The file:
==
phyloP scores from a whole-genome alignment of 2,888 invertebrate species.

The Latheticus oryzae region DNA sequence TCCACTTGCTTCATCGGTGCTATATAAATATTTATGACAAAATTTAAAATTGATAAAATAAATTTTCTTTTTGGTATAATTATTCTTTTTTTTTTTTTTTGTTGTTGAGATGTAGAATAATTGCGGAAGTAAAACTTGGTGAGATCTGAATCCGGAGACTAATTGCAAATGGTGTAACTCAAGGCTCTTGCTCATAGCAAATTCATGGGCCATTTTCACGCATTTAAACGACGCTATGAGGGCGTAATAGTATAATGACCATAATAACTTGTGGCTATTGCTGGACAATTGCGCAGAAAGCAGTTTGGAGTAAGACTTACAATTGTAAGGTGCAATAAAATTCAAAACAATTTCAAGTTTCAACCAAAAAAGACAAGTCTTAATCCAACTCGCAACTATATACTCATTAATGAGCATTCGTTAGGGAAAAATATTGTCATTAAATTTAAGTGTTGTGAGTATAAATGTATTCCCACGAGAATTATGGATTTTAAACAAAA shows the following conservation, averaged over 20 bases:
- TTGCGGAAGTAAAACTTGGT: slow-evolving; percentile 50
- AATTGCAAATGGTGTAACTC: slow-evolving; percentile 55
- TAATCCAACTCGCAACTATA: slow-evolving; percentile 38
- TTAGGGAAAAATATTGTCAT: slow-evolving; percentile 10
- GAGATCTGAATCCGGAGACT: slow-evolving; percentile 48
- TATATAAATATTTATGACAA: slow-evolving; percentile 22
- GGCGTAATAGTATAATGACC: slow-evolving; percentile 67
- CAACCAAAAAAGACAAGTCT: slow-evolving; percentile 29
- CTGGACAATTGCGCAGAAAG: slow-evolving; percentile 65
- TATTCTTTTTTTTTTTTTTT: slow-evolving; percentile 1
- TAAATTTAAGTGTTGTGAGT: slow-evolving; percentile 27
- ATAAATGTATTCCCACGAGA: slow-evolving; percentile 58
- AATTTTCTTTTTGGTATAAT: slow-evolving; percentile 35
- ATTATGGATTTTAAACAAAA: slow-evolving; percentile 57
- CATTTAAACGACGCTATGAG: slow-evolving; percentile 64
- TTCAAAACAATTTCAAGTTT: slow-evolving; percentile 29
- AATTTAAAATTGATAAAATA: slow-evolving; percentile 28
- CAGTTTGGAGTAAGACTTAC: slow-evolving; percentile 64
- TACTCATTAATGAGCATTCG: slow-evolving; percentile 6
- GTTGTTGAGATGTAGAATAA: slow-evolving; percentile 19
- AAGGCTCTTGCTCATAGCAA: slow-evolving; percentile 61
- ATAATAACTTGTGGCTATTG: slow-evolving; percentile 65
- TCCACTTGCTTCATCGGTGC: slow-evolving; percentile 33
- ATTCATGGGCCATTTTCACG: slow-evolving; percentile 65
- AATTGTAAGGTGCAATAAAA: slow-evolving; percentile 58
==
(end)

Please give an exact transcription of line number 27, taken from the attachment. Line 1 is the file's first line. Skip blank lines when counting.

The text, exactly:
- AATTGTAAGGTGCAATAAAA: slow-evolving; percentile 58